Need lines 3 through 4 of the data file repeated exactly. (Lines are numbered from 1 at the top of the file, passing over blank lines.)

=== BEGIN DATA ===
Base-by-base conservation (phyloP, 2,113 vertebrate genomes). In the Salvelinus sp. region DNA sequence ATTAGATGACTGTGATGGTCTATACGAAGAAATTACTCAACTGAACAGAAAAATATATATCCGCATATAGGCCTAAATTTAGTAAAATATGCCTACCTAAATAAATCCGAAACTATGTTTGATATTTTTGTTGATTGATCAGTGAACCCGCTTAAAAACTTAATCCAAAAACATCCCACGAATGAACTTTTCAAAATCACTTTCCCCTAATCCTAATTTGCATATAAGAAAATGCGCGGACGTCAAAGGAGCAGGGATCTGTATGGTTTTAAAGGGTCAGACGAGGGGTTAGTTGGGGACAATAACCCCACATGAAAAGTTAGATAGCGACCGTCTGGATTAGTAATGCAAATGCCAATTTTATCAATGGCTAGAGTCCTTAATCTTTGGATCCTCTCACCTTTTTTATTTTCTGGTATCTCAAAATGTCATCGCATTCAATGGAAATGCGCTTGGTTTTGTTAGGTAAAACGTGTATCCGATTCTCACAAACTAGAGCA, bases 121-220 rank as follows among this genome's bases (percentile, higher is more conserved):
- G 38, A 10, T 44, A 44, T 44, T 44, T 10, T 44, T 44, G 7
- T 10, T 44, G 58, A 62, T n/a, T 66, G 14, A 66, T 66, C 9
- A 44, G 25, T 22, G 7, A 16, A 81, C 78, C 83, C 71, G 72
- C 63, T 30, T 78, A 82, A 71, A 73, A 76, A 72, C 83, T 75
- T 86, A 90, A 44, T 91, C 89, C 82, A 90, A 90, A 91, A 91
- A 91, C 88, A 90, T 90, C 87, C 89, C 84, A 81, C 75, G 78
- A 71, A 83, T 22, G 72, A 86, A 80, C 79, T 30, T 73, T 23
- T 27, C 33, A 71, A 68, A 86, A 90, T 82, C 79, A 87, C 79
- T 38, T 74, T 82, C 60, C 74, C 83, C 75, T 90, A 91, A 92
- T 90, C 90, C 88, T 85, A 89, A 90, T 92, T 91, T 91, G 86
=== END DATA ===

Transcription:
- T 10, T 44, G 58, A 62, T n/a, T 66, G 14, A 66, T 66, C 9
- A 44, G 25, T 22, G 7, A 16, A 81, C 78, C 83, C 71, G 72